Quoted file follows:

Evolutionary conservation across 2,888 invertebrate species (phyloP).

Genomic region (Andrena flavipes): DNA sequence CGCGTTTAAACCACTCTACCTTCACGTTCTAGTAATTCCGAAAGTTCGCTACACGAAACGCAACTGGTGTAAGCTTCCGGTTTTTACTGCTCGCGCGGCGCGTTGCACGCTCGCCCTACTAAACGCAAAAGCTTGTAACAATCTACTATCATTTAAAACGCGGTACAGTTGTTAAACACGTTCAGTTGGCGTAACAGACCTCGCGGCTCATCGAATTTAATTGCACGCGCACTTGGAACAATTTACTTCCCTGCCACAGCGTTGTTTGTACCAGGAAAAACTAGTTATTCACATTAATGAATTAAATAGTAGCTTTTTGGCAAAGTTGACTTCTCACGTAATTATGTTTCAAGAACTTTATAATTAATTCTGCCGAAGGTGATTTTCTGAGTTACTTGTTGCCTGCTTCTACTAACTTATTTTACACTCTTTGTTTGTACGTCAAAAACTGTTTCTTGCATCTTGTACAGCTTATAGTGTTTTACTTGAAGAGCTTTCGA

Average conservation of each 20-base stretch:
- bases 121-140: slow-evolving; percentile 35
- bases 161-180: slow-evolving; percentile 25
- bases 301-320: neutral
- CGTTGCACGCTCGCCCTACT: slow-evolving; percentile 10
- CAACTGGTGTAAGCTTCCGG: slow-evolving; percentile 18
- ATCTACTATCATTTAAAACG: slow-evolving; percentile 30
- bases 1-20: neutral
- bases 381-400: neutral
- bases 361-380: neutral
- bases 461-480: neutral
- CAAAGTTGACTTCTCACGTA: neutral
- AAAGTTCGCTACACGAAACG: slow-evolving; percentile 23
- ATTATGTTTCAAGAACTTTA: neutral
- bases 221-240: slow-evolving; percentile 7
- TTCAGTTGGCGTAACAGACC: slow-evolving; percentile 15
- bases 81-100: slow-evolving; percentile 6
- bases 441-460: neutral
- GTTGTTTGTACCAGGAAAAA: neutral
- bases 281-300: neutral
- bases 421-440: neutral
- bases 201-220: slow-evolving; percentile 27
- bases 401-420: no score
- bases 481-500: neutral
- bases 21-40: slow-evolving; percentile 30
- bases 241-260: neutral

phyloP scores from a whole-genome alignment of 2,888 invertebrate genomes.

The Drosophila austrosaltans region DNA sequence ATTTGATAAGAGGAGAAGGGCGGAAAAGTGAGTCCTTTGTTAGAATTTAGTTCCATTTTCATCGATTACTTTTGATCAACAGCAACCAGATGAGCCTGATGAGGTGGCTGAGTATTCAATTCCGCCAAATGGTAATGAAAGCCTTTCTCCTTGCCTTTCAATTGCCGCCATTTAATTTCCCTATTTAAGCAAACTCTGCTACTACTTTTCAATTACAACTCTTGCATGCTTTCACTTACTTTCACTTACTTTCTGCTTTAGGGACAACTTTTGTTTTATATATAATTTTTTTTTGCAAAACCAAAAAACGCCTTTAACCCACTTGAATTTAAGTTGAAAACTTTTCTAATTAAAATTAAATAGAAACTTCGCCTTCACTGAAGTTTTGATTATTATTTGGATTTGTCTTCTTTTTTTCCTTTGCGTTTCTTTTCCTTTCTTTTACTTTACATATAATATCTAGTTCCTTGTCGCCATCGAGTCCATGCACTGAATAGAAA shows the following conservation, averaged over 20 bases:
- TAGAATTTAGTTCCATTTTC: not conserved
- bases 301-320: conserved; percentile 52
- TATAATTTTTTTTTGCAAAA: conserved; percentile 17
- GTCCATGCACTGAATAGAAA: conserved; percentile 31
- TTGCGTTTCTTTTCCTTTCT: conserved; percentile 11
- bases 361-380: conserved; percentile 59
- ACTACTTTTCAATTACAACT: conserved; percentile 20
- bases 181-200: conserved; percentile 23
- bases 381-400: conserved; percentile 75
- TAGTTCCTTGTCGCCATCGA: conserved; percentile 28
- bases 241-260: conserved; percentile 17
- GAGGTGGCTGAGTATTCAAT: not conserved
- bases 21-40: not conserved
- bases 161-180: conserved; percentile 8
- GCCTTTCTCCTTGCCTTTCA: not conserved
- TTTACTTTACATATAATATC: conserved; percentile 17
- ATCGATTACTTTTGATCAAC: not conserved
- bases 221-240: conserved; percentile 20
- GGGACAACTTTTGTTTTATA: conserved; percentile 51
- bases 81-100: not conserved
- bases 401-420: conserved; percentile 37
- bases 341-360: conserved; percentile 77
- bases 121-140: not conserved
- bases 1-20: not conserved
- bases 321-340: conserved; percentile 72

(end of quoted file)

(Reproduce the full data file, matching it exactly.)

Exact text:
Evolutionary conservation across 2,888 invertebrate species (phyloP).

Genomic region (Andrena flavipes): DNA sequence CGCGTTTAAACCACTCTACCTTCACGTTCTAGTAATTCCGAAAGTTCGCTACACGAAACGCAACTGGTGTAAGCTTCCGGTTTTTACTGCTCGCGCGGCGCGTTGCACGCTCGCCCTACTAAACGCAAAAGCTTGTAACAATCTACTATCATTTAAAACGCGGTACAGTTGTTAAACACGTTCAGTTGGCGTAACAGACCTCGCGGCTCATCGAATTTAATTGCACGCGCACTTGGAACAATTTACTTCCCTGCCACAGCGTTGTTTGTACCAGGAAAAACTAGTTATTCACATTAATGAATTAAATAGTAGCTTTTTGGCAAAGTTGACTTCTCACGTAATTATGTTTCAAGAACTTTATAATTAATTCTGCCGAAGGTGATTTTCTGAGTTACTTGTTGCCTGCTTCTACTAACTTATTTTACACTCTTTGTTTGTACGTCAAAAACTGTTTCTTGCATCTTGTACAGCTTATAGTGTTTTACTTGAAGAGCTTTCGA

Average conservation of each 20-base stretch:
- bases 121-140: slow-evolving; percentile 35
- bases 161-180: slow-evolving; percentile 25
- bases 301-320: neutral
- CGTTGCACGCTCGCCCTACT: slow-evolving; percentile 10
- CAACTGGTGTAAGCTTCCGG: slow-evolving; percentile 18
- ATCTACTATCATTTAAAACG: slow-evolving; percentile 30
- bases 1-20: neutral
- bases 381-400: neutral
- bases 361-380: neutral
- bases 461-480: neutral
- CAAAGTTGACTTCTCACGTA: neutral
- AAAGTTCGCTACACGAAACG: slow-evolving; percentile 23
- ATTATGTTTCAAGAACTTTA: neutral
- bases 221-240: slow-evolving; percentile 7
- TTCAGTTGGCGTAACAGACC: slow-evolving; percentile 15
- bases 81-100: slow-evolving; percentile 6
- bases 441-460: neutral
- GTTGTTTGTACCAGGAAAAA: neutral
- bases 281-300: neutral
- bases 421-440: neutral
- bases 201-220: slow-evolving; percentile 27
- bases 401-420: no score
- bases 481-500: neutral
- bases 21-40: slow-evolving; percentile 30
- bases 241-260: neutral

phyloP scores from a whole-genome alignment of 2,888 invertebrate genomes.

The Drosophila austrosaltans region DNA sequence ATTTGATAAGAGGAGAAGGGCGGAAAAGTGAGTCCTTTGTTAGAATTTAGTTCCATTTTCATCGATTACTTTTGATCAACAGCAACCAGATGAGCCTGATGAGGTGGCTGAGTATTCAATTCCGCCAAATGGTAATGAAAGCCTTTCTCCTTGCCTTTCAATTGCCGCCATTTAATTTCCCTATTTAAGCAAACTCTGCTACTACTTTTCAATTACAACTCTTGCATGCTTTCACTTACTTTCACTTACTTTCTGCTTTAGGGACAACTTTTGTTTTATATATAATTTTTTTTTGCAAAACCAAAAAACGCCTTTAACCCACTTGAATTTAAGTTGAAAACTTTTCTAATTAAAATTAAATAGAAACTTCGCCTTCACTGAAGTTTTGATTATTATTTGGATTTGTCTTCTTTTTTTCCTTTGCGTTTCTTTTCCTTTCTTTTACTTTACATATAATATCTAGTTCCTTGTCGCCATCGAGTCCATGCACTGAATAGAAA shows the following conservation, averaged over 20 bases:
- TAGAATTTAGTTCCATTTTC: not conserved
- bases 301-320: conserved; percentile 52
- TATAATTTTTTTTTGCAAAA: conserved; percentile 17
- GTCCATGCACTGAATAGAAA: conserved; percentile 31
- TTGCGTTTCTTTTCCTTTCT: conserved; percentile 11
- bases 361-380: conserved; percentile 59
- ACTACTTTTCAATTACAACT: conserved; percentile 20
- bases 181-200: conserved; percentile 23
- bases 381-400: conserved; percentile 75
- TAGTTCCTTGTCGCCATCGA: conserved; percentile 28
- bases 241-260: conserved; percentile 17
- GAGGTGGCTGAGTATTCAAT: not conserved
- bases 21-40: not conserved
- bases 161-180: conserved; percentile 8
- GCCTTTCTCCTTGCCTTTCA: not conserved
- TTTACTTTACATATAATATC: conserved; percentile 17
- ATCGATTACTTTTGATCAAC: not conserved
- bases 221-240: conserved; percentile 20
- GGGACAACTTTTGTTTTATA: conserved; percentile 51
- bases 81-100: not conserved
- bases 401-420: conserved; percentile 37
- bases 341-360: conserved; percentile 77
- bases 121-140: not conserved
- bases 1-20: not conserved
- bases 321-340: conserved; percentile 72